09 October 2007 - Internal and external negotiations
Over the long weekend, I read a paper provided to me by Prof. Robert Mnookin, head of the Harvard Program on Negotiation. Written by Mnookin with Ehud Eiran and Sreemati Mitter, and published in the Winter 2005/2006 edition of the Nevada Law Journal, the paper, “Barriers to Progress at the Negotiation Table: Internal Conflicts Among Israelis and Palestinians,” makes some interesting points.
After reviewing the history of the conflict as understood by the two sides, the authors describe the internal conflicts that prevent each side from making a deal. They focus on the Palestinian debates over whether to give up the “right of return,” and the Israeli arguments over the fate of the settlements. The inability to reach accord within each society, they argue, prevents progress in the peace process.
This is true to some extent, although I think it needs a few caveats. The first is that internal conflict on one side is sufficient in itself to prevent the progress of negotiations. And given that the Israeli political system has been better—perhaps by a small margin at times—at resolving these conflicts, I think the Palestinian internal conflicts have played a far more important role in obstructing peace.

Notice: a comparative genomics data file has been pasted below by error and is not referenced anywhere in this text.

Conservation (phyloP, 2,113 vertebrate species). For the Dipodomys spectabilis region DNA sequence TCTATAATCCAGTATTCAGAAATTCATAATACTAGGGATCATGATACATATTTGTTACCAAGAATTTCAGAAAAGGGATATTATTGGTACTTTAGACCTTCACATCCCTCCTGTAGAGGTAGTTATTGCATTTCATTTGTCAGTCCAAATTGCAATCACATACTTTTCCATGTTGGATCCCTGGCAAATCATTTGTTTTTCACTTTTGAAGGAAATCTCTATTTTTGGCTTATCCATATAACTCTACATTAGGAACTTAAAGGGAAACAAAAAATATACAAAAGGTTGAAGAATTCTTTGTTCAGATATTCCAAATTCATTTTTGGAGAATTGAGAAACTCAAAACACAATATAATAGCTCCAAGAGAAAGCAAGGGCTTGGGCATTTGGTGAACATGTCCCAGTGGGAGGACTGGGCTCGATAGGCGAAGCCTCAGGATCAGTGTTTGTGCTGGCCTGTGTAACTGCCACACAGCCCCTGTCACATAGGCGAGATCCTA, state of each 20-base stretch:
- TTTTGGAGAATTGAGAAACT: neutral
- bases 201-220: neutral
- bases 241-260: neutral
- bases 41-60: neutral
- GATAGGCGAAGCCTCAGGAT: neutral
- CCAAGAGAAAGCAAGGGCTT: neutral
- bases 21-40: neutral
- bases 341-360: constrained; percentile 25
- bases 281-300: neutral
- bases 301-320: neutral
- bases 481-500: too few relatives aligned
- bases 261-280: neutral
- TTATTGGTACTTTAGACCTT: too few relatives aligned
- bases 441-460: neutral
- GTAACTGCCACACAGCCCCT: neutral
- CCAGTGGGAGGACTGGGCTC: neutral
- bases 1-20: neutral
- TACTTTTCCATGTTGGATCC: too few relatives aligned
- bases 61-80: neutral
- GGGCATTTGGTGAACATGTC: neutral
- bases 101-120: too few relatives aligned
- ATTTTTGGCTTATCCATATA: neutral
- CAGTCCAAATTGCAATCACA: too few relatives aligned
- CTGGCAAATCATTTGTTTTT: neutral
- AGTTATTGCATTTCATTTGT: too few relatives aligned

Another important caveat is that internal conflict can be useful in negotiations. In my internataional negotiations class, we have learned that the degree to which a negotiator’s hands are tied—the smallness of the “win-set” of possibilities that will satisfy her constituents—can actually help her wrest concessions at the bargaining table. Too small a win-set means no deal, but a small one can move things along.
A simple way to explain the failure of the peace process thus far is that the minimum the Palestinians are willing to accept exceeds the maximum that the Israelis are willing to offer. But some portion of the Palestinian leadership is, at least theoretically, willing to accept Israel’s current terms, and it is not clear how Israel could really offer or concede much more than it has in the past.
The challenge is twofold: first, to build Palestinian institutions that are capable of negotiating these internal conflicts, and capable of delivering on commitments made during negotiations; second, to create negotiating processes and encourage leaders that are capable of turning the zone of possible agreement (where the “win-sets” overlap) into a political reality, a magnet that pulls both sides towards a deal.